Are you thinking of moving to the Netherlands? Good choice! The Netherlands is a great place to live in. It is super safe and has one of the highest qualities of life in Europe.
Almost everybody speaks perfect English and the healthcare system is good as well. Here is everything you need to know before moving to the Netherlands as an EU citizen!
I moved to the Netherlands back in 2015 for my study. I loved it so much that I also did my Master degree in the Netherlands before leaving for good in 2019. However, I would love to move back at some point because it is a great place to live in.
Now, moving to the Netherlands as a student I suppose is a little bit easier than moving there for work. But most things will be the same. As an EU citizen I did not have to get a Visa or anything so I do not know how that would work if you are coming from a country outside of the EU.
But if you sort out your Visa or permanent residency then the rest of these points will be relevant for you as well.
Housing, Registration and Health Insurance
The part that is not so fun when moving to a new place is definitely all the paper work involved. However, it usually is the most important part to make your move official, so let’s get it out of the way first. Here are some of the things that you need to take care of first when moving to the Netherlands as an EU citizen.
The first thing you have to get once you move to the Netherlands is a BSN number. This number will stay the same throughout you lifetime, even if you move abroad in between and move back at some point. It stands for Burgerservicenumber which translates to citizen service number. You will need this number for all kind of application processes, such as getting a job or getting a bank account.
Get BSN number by registering at the Gemeente
The Gemeente is the municipal register that you can find in almost every city. It is mandatory to register there as soon as possible once you arrive in the Netherlands. There you will be issued your BSN number if it is your first time moving to the Netherlands.
You should contact the Gemeente within 5 days of arriving in the Netherlands. But since you can often make an appointment online, you can also already schedule one before arriving in your new home.
Make sure to check in advance what documents you will need. You will probably need a birth certificate. Also if your documents are not in Dutch, English, French or German, then you might need to get them translated beforehand.
Also, bring some form of identification and your rental agreement with you.
Housing can be difficult to find
And here is the problem! Housing in the Netherlands is really scarce, especially in the Amsterdam area. Therefore, it can be really difficult to find a place to stay and even if you do, prices could be really high just for a small room.
You will need to provide an address in the Netherlands to the municipality. So you will need to have a place to stay before moving/ registering in the Netherlands.
Places to look for housing:
Definitely make sure to check Facebook groups such as: Rooms in Amsterdam, Utrecht House/Room hunt, etc. But be aware of housing scams and don’t ever make any payments before seeing the place and signing a contract. A lot of people also find housing on Funda.nl.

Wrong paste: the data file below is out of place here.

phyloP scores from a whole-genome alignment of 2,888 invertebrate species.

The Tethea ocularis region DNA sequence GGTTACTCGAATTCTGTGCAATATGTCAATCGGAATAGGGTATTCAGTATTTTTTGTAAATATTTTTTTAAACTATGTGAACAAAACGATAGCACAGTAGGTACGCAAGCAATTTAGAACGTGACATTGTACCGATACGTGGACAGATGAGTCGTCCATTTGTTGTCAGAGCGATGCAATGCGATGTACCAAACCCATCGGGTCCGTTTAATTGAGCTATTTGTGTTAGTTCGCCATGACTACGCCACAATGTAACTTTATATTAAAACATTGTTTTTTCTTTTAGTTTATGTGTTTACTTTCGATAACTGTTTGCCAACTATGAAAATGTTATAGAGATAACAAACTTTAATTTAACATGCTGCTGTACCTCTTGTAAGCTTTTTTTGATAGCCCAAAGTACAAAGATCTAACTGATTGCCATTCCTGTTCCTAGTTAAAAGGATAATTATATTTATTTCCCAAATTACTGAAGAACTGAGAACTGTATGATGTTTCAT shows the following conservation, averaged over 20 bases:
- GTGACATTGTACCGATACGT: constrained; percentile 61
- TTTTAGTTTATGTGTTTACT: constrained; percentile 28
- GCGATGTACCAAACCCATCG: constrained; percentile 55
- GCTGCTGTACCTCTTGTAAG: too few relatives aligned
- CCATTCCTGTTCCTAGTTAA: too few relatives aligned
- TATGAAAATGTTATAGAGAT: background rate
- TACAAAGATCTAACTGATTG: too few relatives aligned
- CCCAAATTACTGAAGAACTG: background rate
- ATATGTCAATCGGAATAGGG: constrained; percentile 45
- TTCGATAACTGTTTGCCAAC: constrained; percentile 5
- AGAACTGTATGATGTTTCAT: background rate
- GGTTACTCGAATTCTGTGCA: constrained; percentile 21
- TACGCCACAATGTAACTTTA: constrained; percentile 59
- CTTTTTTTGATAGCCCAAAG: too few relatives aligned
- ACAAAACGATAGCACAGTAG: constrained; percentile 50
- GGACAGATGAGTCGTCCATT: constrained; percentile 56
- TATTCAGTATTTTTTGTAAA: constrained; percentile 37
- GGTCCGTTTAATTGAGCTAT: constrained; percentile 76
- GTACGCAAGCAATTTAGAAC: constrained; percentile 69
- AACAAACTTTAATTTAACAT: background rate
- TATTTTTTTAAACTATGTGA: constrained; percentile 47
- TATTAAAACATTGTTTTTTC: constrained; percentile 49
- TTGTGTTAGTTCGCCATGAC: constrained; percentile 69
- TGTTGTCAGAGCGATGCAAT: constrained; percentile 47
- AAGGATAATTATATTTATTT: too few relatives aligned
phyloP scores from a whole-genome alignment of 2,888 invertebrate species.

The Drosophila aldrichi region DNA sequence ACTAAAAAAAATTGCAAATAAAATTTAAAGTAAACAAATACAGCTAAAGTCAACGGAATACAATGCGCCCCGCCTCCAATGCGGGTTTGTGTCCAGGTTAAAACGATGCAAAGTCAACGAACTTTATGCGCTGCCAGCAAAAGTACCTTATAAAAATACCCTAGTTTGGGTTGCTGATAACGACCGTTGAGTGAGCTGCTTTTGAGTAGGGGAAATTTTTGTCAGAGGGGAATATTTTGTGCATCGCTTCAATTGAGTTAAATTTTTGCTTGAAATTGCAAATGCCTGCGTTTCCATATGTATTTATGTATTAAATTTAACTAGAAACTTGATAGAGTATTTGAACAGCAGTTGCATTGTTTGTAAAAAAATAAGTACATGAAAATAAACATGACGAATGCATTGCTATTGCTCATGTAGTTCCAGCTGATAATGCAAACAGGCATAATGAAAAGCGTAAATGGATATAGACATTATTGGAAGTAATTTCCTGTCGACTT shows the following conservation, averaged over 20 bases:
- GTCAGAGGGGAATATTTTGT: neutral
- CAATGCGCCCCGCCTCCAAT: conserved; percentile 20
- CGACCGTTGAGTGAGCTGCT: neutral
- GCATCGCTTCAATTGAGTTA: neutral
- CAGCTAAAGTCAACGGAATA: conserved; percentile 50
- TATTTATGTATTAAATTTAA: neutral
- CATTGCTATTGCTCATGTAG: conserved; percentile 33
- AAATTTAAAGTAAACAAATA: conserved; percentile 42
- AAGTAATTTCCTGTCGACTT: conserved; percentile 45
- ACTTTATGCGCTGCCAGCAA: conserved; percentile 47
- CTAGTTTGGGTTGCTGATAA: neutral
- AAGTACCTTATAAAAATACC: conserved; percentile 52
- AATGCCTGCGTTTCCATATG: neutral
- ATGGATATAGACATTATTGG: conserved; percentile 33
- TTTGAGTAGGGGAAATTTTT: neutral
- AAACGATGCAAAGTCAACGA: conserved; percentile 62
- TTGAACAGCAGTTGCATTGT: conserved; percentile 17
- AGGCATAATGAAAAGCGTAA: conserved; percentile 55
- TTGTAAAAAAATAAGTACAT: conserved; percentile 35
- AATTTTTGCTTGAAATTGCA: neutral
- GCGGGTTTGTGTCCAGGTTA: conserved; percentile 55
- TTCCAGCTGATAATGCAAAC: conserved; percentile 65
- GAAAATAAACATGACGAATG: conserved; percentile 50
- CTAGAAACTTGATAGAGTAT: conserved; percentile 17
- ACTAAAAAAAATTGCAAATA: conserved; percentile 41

Thinking of either moving to Amsterdam or Utrecht? I’ve lived in both cities, so here is a short overview of the benefits of living in either of these beautiful cities.
That makes it a bit tricky as not all places are eligible for registration. A lot of flats also require a job before being allowed to move in or a Dutch Bank Account. And you can not get a job or bank account without a BSN number. And you can not get a BSN number without housing.
Dutch Bank Account
Speaking of a Dutch bank account, you will definitely need one. Employers often require a Dutch Bank Account instead of a European one. Most places do not take cash anymore and others do not take credit cards. Instead pretty much every place only takes debit cards so you better get one as well.
Dutch people in general do not really carry around cash at all because you can pay anywhere by debit card: in the grocery store, university canteen and even in the clubs and bars.
If you want to get a Dutch bank account you will need to make an appointment at the bank beforehand. Popular banks include ABM AMRO, ING and RABO bank. If you do not speak any Dutch then I would recommend ABM AMRO as they offer most of their services in English as well.
Health Insurance is mandatory and you will have to get it within four months of registration at the municipality. If you are studying in the Netherlands and have a EU health insurance card, you can also keep your European health insurance. However, as soon as you start working, even if it is part time next to your study, you will be required to get Dutch Health Insurance.
The basic plan starts at around 106€ a month but it of course depends on your insurance company. Make sure to compare health insurance prices beforehand.
Heath Insurance Allowance
But there are good news as well! If your income is under a certain amount then you can get part of your health insurance money reimbursed every month. Definitely make use of this if you are a student or are only working part-time. This is called Zorgtoeslag. And it is not just for Dutch residents but for everybody that legally resides in the Netherlands.
The maximum. monthly payout is around 94€ which would leave you with only around 10€ that you have to pay by yourself for health insurance. You can apply for it at the website of the Belastingdienst. It is pretty easy!
Coming to NL as a student? 10 Things you should know before Studying Abroad in the Netherlands
Transportation in the Netherlands
Of course you don’t only need to move to the Netherlands but also make your way around this beautiful country. So here is what you need to know about bikes and public transportation.
Bikes are essential
Most Dutch people use their bikes to get around the city, university or to and from work. Public transportation of course is great as well but in most cases it is actually easier to just rely on your bike. And it is cheaper as well.
However, there is a reason why there are more bikes than people in the Netherlands, because they do get stolen quite often. Therefore, there are a lot of shady places that sell stolen bikes which can get you into trouble as well if you purchase from one of these places.
And once you do have a bike make sure to always lock your bike twice so that it will less likely be stolen.
If you want to use public transportation you need to have a ticket that you need to scan when entering and leaving. Unless you want to buy a single use ticket every time you take public transportation you should get a OV chipkaart.